Using Golden Gate modular plasmid assembly, we generated several ‘level 0’ entry vectors using both SSB01-derived and generic or synthesized sequences. From these we effectively generated a number of ‘level 1’ expression units and one ‘level M’ vector containing two independent expression units. We successfully transformed cells of the coral symbiont SSB01 belonging to the dinoflagellate genus Breviolum using several constructs, and we successfully targeted GFP to the nucleus of these cells using a DVNP-derived NLS under control of an endogenous promoter for DVNP. We further determined that puromycin at 100 µg ml-1 can be used to efficiently select transformed cells when provided with a puromycin N-acetyltransferase gene (pac). Efficiency of transformation was low, but well within the expected range of 0.0005 - 0.1 for stably transformed marine protists (Faktorová et al., 2020; Einarsson et al., 2021). While beyond the scope of this study efficiency of this method will likely improve over time should other promoters, fluorophores and electroporation buffers be tested and used in future.

We found that transformed cells can be maintained for at least 6 months without loss of antibiotic resistance, albeit with slow loss of fluorescence. We also tested the utility of a 2A peptide to generate hybrid peptides under the control of a single promoter sequence; however, we found that cleavage was very unreliable. Nevertheless, in our work we identified a good promoter sequence that consistently allowed us to drive at least two different genes (GFP and pac) on a single plasmid. We built a GoldenGate-like modular transformation method that will in future allow addressing many of the unsolved questions of dinoflagellate biology, with a particular emphasis on the biology of the dinoflagellate-coral symbiosis. For example, to understand whether certain proteins at the surface of the symbionts promote or inhibit initiation of symbiosis could be investigated by expressing GFP-tagged candidate proteins under the control of the DVNP promoter. Furthermore, using Breviolum SSB01 cells that express NLS-eGFP and other, untagged Symbiodiniaceae strains, the dynamics of symbiont uptake and competition during recovery following a bleaching event can now be studied in great detail. On the cellular level, organelle-targeted proteins and the role of N-terminal targeting signals can now be investigated using putative targeting signals such as the N-terminal bipartite leader, presumed to play a role in dinoflagellate plastid targeting. With a successful transformation method for SSB01, it will now be important to focus on further developing and optimizing this system by stabilizing fluorescence and quantifying and characterizing new promoters. Lastly, extensions of this method to other dinoflagellates species may also have economic impact. It may allow, for example, for the genetic optimization and modification of Crypthecodinium cohnii cells, which have been used for the commercial production of oils rich in omega-3 polyunsaturated fatty acid and docosahexaenoic acid since the mid 1990s. In this context Diao et al. (2018) showed that deletion of a RuBisCO gene promoted cell growth and increased the lipid content of C. cohnii under heterotrophic conditions compared with those of the wild-type. Such modifications may allow for more reliable harvests by overexpressing target genes involved in the associated biosynthetic pathways (Diao et al., 2018).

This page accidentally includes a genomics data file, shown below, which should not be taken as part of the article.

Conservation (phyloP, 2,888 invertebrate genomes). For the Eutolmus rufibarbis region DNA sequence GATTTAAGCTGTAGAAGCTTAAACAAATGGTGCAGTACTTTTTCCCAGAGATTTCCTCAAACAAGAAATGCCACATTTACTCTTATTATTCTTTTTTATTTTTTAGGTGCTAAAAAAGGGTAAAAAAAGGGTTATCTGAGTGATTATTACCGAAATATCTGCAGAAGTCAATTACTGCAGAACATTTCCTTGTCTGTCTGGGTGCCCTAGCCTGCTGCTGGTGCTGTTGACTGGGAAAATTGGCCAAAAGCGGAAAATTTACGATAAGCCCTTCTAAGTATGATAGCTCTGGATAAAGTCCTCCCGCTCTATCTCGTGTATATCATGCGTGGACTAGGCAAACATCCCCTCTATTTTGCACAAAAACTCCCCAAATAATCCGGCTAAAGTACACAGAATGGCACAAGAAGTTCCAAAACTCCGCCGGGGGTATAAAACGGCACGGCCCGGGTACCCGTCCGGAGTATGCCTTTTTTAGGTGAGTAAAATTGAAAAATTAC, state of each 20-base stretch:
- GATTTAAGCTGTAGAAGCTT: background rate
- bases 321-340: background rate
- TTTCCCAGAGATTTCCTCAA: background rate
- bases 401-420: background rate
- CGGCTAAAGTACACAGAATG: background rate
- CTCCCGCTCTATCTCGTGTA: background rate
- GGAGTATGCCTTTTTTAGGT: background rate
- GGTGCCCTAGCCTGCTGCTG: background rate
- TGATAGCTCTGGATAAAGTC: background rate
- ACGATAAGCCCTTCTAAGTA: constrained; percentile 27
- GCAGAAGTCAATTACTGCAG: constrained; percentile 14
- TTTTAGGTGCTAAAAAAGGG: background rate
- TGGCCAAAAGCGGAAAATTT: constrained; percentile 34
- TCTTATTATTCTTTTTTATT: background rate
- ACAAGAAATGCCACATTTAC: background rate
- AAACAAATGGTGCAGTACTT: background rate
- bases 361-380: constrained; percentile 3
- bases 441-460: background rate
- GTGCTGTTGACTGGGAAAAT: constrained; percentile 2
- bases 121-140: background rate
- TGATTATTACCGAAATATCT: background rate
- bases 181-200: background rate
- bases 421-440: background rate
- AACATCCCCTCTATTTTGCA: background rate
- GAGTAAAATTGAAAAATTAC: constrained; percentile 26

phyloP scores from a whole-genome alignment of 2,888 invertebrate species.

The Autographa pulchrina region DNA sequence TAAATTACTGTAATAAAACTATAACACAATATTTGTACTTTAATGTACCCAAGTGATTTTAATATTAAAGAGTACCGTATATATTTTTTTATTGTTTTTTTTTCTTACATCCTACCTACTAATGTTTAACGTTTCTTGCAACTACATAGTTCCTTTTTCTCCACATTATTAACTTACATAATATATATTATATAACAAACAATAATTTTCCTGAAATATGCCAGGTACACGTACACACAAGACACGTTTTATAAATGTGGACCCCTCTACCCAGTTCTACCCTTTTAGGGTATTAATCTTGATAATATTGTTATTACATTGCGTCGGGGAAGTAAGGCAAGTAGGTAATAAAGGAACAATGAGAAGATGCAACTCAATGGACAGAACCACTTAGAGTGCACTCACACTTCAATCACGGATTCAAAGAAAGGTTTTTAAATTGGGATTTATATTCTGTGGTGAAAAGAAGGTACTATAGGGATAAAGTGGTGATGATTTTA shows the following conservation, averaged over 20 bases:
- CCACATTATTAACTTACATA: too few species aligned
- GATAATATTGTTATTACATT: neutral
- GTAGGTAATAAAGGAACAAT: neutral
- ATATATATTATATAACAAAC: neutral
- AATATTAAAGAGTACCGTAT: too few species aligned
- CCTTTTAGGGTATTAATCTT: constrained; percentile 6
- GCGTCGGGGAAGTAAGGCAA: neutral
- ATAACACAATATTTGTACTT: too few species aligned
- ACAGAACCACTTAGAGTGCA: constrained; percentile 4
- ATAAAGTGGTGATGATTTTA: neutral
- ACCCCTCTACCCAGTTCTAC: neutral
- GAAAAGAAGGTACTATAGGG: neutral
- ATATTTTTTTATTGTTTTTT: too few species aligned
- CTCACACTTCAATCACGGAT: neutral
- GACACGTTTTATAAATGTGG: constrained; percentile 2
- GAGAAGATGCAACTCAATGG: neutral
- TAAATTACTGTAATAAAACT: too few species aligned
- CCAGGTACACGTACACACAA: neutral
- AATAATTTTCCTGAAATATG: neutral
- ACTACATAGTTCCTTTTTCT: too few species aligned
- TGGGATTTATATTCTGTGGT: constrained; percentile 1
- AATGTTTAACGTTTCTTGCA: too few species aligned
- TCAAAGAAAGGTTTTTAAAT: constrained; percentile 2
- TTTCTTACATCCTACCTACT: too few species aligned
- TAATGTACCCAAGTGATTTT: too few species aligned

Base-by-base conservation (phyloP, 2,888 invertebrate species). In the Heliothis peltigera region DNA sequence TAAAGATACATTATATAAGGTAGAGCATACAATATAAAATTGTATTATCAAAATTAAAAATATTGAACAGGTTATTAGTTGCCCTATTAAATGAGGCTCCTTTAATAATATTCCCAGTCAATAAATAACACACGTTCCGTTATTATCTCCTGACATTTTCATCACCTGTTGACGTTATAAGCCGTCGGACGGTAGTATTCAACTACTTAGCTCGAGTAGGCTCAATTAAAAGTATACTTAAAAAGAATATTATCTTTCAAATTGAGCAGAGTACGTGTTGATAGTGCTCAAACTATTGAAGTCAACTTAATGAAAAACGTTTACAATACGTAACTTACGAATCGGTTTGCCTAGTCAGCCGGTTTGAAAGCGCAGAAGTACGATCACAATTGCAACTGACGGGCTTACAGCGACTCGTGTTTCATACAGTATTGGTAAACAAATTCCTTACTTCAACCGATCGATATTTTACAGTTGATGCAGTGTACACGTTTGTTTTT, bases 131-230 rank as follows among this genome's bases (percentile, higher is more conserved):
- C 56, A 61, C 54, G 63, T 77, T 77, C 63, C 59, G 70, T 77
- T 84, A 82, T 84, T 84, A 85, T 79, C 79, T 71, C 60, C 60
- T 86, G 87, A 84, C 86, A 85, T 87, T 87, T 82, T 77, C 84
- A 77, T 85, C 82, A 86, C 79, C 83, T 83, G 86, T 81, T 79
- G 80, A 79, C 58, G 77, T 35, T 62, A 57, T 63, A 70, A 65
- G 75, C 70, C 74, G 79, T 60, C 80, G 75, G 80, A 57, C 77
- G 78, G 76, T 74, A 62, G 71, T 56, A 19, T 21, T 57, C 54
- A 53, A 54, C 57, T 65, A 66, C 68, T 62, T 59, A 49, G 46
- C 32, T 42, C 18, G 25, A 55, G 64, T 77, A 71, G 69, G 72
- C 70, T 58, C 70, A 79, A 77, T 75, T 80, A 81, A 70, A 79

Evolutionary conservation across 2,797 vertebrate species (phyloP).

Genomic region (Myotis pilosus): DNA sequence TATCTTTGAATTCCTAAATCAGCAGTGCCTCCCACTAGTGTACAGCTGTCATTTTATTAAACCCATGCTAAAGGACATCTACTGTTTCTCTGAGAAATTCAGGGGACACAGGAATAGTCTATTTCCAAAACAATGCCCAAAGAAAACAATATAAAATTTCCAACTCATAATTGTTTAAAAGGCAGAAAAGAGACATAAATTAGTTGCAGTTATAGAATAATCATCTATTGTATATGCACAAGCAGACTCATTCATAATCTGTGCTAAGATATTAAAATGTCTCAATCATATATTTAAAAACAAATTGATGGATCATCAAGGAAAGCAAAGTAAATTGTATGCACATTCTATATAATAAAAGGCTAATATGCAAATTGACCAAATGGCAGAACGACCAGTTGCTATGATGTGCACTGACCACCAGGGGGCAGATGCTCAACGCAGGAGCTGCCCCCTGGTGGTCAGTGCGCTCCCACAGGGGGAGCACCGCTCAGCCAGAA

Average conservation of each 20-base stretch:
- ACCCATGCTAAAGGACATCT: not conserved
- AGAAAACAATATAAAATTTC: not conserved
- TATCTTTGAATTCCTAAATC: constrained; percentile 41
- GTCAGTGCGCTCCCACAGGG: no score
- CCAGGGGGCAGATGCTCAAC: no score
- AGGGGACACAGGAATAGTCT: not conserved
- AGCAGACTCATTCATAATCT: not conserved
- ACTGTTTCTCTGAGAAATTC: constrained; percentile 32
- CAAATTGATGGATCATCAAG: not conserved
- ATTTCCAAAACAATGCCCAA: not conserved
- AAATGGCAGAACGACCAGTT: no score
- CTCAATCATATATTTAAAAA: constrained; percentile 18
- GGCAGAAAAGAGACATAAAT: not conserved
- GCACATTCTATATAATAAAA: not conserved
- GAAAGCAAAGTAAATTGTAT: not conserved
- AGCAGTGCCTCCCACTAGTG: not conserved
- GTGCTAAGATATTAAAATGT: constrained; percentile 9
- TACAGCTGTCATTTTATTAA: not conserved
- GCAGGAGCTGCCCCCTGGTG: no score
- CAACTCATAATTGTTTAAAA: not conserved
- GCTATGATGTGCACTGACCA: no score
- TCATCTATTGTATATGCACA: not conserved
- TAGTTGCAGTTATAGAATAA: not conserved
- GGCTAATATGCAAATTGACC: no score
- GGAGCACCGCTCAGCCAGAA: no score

Data availability statement

The Breviolum sp. SSB01 RNA-seq dataset analyzed in this study is accessible via NCBI (BioProject PRJNA591730). Sequence accessions IDs and sources are given at the relevant sections throughout the text or are found in the supplementary material. Alignments and resulting phylogenies are provided in the supplementary data. All Golden Gate modules and final constructs used in this study are available upon request.